Residential Lighting: How should showrooms approach their market buying trips?
Denis Caldora: Start with the grid. A 5-by-5-foot ceiling display grid can hold six to nine hanging fixtures and two flush fixtures. If you don’t have enough merchandise to fill the grid with a story, then you shouldn’t buy anything for it. If you can’t make a story, or mix it with something else to make a presentation, the customer is not going to understand what it is.
RL: So how exactly does that work into the buying process?
DC: Say I have a showroom with 100 grids, and eight are crystal. I take a picture of each grid and put them in a binder. When I go to buy, if the crystal doesn’t go with anything I already have, I’m not going to buy it. I have a plan. I can see what I already have. If what I see at market is enough to add to a grid, or it goes with the look, I buy it. If there’s enough to do another grid, I have another story to expand my crystal section. I’m not wasting dollars, and I’m not losing visual punch.
Bring in new product to mix with the old so the salespeople don’t only sell what’s new. When adding to a display, shift it around. The new look gets the salespeople excited, and buying product that fits doesn’t waste money. But again, this is the formula: Take pictures of each cloud and break them into departments — painted finishes, Tiffany, crystal. Put them in a portfolio-type binder. When you meet a manufacturer, you open your book. The manufacturer is impressed that you’re organized. They may give you better dating.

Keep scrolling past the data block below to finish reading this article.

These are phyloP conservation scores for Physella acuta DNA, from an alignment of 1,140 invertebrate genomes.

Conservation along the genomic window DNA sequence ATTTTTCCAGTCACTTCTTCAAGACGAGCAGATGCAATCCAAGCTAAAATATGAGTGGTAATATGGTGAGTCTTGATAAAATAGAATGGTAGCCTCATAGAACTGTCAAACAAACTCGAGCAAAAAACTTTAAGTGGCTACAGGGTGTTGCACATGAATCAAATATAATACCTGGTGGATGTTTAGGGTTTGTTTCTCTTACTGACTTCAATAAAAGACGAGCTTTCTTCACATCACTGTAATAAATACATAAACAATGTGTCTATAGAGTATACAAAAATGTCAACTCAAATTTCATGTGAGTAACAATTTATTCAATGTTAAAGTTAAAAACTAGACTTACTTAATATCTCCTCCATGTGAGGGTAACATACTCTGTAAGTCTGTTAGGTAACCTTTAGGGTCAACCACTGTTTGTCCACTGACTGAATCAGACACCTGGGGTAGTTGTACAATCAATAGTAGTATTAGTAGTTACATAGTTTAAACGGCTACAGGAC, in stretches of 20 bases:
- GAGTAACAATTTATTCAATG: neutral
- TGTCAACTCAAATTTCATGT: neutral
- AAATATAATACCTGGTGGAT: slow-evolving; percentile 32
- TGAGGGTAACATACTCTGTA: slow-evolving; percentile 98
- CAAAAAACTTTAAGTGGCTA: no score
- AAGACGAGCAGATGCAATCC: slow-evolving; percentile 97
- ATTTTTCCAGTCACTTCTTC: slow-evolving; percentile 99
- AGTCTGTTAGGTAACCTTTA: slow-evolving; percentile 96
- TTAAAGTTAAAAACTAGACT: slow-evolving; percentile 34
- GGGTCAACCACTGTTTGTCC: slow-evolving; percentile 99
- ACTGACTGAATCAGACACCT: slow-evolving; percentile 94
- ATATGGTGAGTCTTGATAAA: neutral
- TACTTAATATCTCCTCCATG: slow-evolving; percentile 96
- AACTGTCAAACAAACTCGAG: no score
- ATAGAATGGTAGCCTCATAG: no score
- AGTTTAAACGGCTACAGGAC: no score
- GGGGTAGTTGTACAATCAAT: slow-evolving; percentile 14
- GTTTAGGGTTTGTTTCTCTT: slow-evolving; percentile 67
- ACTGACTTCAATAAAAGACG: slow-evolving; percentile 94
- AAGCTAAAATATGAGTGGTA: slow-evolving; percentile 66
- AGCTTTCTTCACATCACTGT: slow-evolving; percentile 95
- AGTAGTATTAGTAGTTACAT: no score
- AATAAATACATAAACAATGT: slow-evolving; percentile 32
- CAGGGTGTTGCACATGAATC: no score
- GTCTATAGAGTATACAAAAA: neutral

RL: Does that leave any room for impulse buys?
DC: Of course. That’s what separates one lighting company from another. You see this funky thing and think: “I’m going to get that.” You look at the pictures and know where it’s going to go. You can bring in anything you want, as long as you have a place for it, it’s creative and it separates your showroom from others.
RL: Tell us more about negotiating with manufacturers.
DC: When I show my showroom, and they see I have a beautiful place, they look at me as being substantial. I say: “I want to do a full presentation of your product, and here’s where it goes, but I’m going to need something from you — better dating so my audience has a chance to come in and view it.” When you have pictures of your layouts and grids, they see everything you carry and get a visual of your showroom, don’t you think they’ll want to invest in you?
RL: Any other advice for stores?
DC: Know your audience. Know the styles of their homes. Know the price points in your area. Show good, better and best in every look you have. When I break the market down, 20 percent is low-end, 60 percent is average and 20 percent is upper-end. When putting stores together, I do 20-60-20. Too many showrooms make the mistake of not bringing in anything low. They go all high-end. How does the customer know it’s worth $5,000 when they don’t know what the $2,000 one looks like? How do they know it’s a deal at $600? They shop somewhere else.
At the same time, if you buy too many things, then you can’t afford to have them in stock. So, the customer stands there saying: “I want that wall sconce, but you don’t have it in stock.” They’re going elsewhere. But if you buy right, only two wall sconces in each grid, then you can say to the customer: “Do you see how nice this goes? And I have it in stock.” When you stock what you show, you sell more.